3
$\begingroup$

I am trying to write a function that can create a Pascal matrix. So far I have

P[m_, n_] := Table[(#1!/(#2! (#1 - #2)!)) & /@ Thread[i + j - 1, i - 1],
                   {i, 1, m}, {j, 1, n}] // MatrixForm

but this doesn't give me the right matrix and I am not sure what is wrong.

Can someone tell me where the error is? Thanks.

$\endgroup$
4
$\begingroup$

A much simpler solution:

P[m_, n_] := MatrixForm@Table[Binomial[i + j-2, i-1], {i, 1, m}, {j, 1, n}];

or something closer to your attempt:

P[m_, n_] :=  Table[Apply[(#1!/(#2! (#1 - #2)!)) &, {i + j - 2, i - 1}], 
   {i, 1, m}, {j, 1, n}] // MatrixForm
$\endgroup$
  • $\begingroup$ Can you tell what is wrong with my code? $\endgroup$ – Simple Nov 24 '15 at 3:59
  • $\begingroup$ @Simple You used Thread wrong. You might have confused Threadwith Apply? You also need to use i+j-2. I'll add a solution that's closer to your style. $\endgroup$ – paw Nov 24 '15 at 4:05
11
$\begingroup$

Oh poor Stephen Wolfram.. no one honors his life's work by giving an answer that uses a cellular automaton. Let me fix this. Here a version for square matrices

P[n_] := #.Transpose[#] &@
  CellularAutomaton[{{i_, j_} :> i + j}, {{1}, 0}, n - 1]

Mathematica graphics

And for rectangular arrays, just truncate the above solution

P[n_, m_] := P[Max[n, m]][[;; n, ;; m]]
$\endgroup$
  • 6
    $\begingroup$ I have a solution using Feynman diagrams too, but seems off topic :) $\endgroup$ – Dr. belisarius Nov 24 '15 at 5:16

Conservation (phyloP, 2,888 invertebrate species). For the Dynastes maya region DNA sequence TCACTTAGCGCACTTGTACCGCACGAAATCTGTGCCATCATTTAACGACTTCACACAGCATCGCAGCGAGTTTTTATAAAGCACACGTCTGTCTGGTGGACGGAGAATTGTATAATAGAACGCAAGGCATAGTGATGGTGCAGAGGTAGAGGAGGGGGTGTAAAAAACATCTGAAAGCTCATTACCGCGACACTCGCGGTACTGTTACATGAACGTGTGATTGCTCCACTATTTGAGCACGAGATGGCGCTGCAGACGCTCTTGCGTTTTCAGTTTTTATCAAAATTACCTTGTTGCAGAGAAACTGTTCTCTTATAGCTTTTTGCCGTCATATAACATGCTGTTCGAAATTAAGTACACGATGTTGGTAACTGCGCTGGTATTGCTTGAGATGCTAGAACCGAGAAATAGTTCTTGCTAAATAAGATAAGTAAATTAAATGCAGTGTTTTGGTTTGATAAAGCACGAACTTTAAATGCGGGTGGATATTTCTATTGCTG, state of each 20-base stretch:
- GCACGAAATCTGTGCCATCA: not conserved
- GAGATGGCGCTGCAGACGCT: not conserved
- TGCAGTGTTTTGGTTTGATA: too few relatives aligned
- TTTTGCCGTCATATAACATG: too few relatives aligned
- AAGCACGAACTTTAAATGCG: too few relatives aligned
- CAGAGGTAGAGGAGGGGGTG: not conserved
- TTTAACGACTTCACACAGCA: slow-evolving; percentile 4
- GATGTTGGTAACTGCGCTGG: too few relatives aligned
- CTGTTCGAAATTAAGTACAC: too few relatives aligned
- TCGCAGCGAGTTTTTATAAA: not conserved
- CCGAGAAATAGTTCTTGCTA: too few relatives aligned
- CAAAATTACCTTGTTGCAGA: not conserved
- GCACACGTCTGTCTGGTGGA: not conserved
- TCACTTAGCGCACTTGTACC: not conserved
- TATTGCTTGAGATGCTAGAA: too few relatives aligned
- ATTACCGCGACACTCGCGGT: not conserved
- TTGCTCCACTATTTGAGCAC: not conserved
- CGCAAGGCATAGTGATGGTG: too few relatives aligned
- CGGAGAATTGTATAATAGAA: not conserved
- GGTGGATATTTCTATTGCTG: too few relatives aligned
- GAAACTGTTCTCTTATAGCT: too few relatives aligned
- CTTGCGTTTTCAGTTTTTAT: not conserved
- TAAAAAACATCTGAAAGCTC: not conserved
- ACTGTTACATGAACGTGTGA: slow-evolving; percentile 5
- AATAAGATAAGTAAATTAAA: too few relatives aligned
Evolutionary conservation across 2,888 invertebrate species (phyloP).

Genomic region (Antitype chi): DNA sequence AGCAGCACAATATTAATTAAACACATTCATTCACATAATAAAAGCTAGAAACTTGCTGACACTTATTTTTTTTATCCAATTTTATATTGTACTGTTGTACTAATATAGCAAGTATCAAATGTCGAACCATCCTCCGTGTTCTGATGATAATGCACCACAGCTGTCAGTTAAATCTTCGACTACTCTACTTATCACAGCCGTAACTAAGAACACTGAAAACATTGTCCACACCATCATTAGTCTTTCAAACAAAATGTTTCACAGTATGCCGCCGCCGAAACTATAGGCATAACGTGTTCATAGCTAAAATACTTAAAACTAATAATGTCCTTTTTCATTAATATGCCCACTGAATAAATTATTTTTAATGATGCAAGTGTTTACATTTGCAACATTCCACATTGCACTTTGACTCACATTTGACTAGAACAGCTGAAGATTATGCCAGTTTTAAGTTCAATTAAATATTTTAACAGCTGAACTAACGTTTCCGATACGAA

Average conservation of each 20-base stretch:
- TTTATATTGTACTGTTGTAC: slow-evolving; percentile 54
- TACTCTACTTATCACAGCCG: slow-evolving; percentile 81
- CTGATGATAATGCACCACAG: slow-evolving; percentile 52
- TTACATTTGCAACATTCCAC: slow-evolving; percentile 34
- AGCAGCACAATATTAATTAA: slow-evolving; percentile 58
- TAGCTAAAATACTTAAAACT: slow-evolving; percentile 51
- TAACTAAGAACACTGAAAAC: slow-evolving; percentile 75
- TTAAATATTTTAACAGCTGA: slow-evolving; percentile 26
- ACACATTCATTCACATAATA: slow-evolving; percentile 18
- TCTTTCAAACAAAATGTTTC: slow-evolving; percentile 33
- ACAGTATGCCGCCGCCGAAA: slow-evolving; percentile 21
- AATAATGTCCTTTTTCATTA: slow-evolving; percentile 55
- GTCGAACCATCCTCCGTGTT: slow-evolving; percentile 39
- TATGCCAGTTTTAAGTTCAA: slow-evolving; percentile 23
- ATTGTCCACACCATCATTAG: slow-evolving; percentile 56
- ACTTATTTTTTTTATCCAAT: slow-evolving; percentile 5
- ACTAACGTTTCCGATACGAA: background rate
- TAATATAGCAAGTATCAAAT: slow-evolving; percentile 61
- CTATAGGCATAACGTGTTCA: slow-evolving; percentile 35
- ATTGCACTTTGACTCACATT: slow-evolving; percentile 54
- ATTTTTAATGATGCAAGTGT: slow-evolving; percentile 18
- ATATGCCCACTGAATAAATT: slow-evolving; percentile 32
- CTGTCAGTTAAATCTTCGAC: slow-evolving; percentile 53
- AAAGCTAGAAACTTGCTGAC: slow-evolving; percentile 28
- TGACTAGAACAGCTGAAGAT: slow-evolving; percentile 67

4
$\begingroup$

From here

l[n_] := SparseArray[{i_, j_} -> Binomial[i - 1, j - 1], n]
u[n_] := SparseArray[{i_, j_} -> Binomial[j - 1, i - 1], n]
s[n_] := l[n].u[n]

l[7] // MatrixForm
u[7] // MatrixForm
s[7] // MatrixForm

Mathematica graphics

Or equivalently:

l[n_] := MatrixExp@SparseArray[Band[{2, 1}] -> Range[n - 1], n]
u[n_] := MatrixExp@SparseArray[Band[{1, -n + 1}] -> Range[n - 1], n]
s[n_] := l[n].u[n]

l[7] // MatrixForm
u[7] // MatrixForm
s[7] // MatrixForm
$\endgroup$
  • 1
    $\begingroup$ Alternatively: Array[1/((#1 + #2 - 1) Beta[#1, #2]) &, {7, 7}]. Then the triangles can be extracted via CholeskyDecomposition[]. $\endgroup$ – J. M.'s technical difficulties Nov 24 '15 at 4:22
4
$\begingroup$

Here is a nicely compact solution, whose proof is left to the interested reader:

pascal[n_Integer?Positive] := NestList[Accumulate, ConstantArray[1, n], n - 1]

It's surprisingly quick:

With[{n = 50},
     AbsoluteTiming[Array[Binomial[#1 + #2, #1] &, {n, n}, {0, 0}];]]
   {0.054873, Null}

AbsoluteTiming[pascal[50];]
   {0.001829, Null}
$\endgroup$
3
$\begingroup$

You can use LinearAlgebra`PascalMatrix.

Example:

In[57]:= LinearAlgebra`PascalMatrix[3]

Out[57]= {{1, 1, 1}, {1, 2, 3}, {1, 3, 6}}

It is very quick too:

In[65]:= AbsoluteTiming[LinearAlgebra`PascalMatrix[50];]

Out[65]= {0.000190, Null}

It has one option:

In[86]:= Options[LinearAlgebra`PascalMatrix]

Out[86]= {WorkingPrecision -> \[Infinity]}
$\endgroup$

Your Answer

By clicking “Post Your Answer”, you agree to our terms of service, privacy policy and cookie policy

Not the answer you're looking for? Browse other questions tagged or ask your own question.